Academic journal article Refuge

Children Asylum Seekers Face Challenges in the United States

Academic journal article Refuge

Children Asylum Seekers Face Challenges in the United States

Article excerpt


This article outlines U.S. policy toward children asylum seekers. It highlights the gaps in U.S. detention and asylum policy which jeopardize the protection of children. It also discusses advances made in recent years, such as issuance of the U.S. "Guidelines for Children's Asylum Claims" which establish evidentiary, procedural, and legal standards for asylum adjudicators dealing with children's claims. Finally, it suggests reforms that are necessary to bring the United States into compliance with international law and to ensure that children are provided the refuge they deserve.


Carlos (a pseudonym) fled his home country of Honduras in search of refuge in the United States. Instead, he found jail. The United States Immigration and Naturalization Service ("INS" or the "Service") apprehended Carlos in south Texas, where he was first held in a children's detention center. The agency later transferred him to a juvenile jail in Liberty County, Texas, several hours away from the legal services program which was planning to represent Carlos after he expressed a fear of returning to Honduras. While he was locked up in the Liberty County jail, the INS instead persuaded Carlos to voluntarily depart the United States. Carlos was deported before an immigration judge had even considered his asylum claim.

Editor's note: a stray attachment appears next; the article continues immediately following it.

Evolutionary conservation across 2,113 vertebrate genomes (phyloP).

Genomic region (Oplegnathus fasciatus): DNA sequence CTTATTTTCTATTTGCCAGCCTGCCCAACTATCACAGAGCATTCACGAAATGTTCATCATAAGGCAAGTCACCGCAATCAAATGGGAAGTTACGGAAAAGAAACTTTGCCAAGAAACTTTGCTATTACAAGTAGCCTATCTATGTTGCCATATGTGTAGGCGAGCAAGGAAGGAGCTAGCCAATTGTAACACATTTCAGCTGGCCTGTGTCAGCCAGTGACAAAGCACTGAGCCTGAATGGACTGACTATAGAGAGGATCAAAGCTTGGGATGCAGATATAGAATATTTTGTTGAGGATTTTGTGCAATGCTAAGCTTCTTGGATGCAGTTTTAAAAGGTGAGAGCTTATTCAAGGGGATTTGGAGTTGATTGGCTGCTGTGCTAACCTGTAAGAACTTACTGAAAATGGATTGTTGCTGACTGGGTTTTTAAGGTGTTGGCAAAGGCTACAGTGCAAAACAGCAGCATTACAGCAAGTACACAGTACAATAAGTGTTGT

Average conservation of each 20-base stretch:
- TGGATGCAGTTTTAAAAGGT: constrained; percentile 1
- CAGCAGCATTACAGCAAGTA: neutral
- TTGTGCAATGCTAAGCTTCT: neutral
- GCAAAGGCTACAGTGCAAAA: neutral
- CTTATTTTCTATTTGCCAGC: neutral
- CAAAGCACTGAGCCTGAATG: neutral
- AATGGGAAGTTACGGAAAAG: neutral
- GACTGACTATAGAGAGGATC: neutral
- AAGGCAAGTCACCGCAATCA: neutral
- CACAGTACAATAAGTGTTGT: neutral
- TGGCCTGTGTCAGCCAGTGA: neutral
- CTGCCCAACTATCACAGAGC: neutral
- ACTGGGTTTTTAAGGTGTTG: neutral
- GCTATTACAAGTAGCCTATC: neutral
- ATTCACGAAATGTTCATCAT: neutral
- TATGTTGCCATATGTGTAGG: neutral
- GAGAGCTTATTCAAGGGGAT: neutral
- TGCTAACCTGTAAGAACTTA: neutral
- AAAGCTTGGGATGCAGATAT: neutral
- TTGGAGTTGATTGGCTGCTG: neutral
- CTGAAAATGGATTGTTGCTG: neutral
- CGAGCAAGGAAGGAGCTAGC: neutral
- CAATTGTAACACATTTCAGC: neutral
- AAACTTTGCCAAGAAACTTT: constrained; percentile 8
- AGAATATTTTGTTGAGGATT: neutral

Carlos is just one of thousands of unaccompanied children who arrive in the United States each year. In 2000 alone, the INS took nearly five thousand children into its custody, some as young as eighteen months old. Increasingly, among these numbers are children fleeing abuses such as forced military recruitment, female genital mutilation, forced marriages, child labour, and life as street children. Others may enter the United States because they have been abused, abandoned, or neglected by their parents or other caregivers, while some are seeking to reunify with family members who already have entered the United States. These children range in age from toddlers to teenagers, and an untold number are asylum-eligible. The INS does not track the types of relief from deportation sought by children in its custody, and therefore many children are not necessarily even aware that they may pursue refugee protection. (1)

U.S. policy toward children asylum seekers reflects a certain ambivalence. In recent years, the U.S. asylum system has progressed in terms of its recognition of the unique forms of persecution that children face around the world and the need to offer children a full opportunity to articulate their claims to asylum. On the other hand, the system falls short of providing the resources children need to assist them in their claims in the form of legal representation and the appointment of a guardian ad litem. Moreover, children asylum seekers are often detained for long periods of time, often in secure facilities, with little regard for their best interests.

Detention of Unaccompanied Alien Children

Unaccompanied alien children are those who arrive in the Unites States with no lawful immigration status and have no parent or legal guardian available to provide for their care and legal custody. Under United States immigration law, an alien child is defined as a foreign national under the age of eighteen, who either is the subject of a removal or exclusion proceeding under the Immigration and Nationality Act ("INA" or the "Act"), (2) the central source of American immigration law, or has an asylum application pending before the INS. Although the INA does not actually define the term "unaccompanied minor," the Act does define the term "child" as an unmarried and unemancipated person under the age of twenty-one, (3) although an alien child is treated as an adult for detention purposes upon attaining the age of eighteen.

Being unaccompanied by a parent or other legal guardian who is capable of providing for their care and custody, these children are subject to detention by the INS. …

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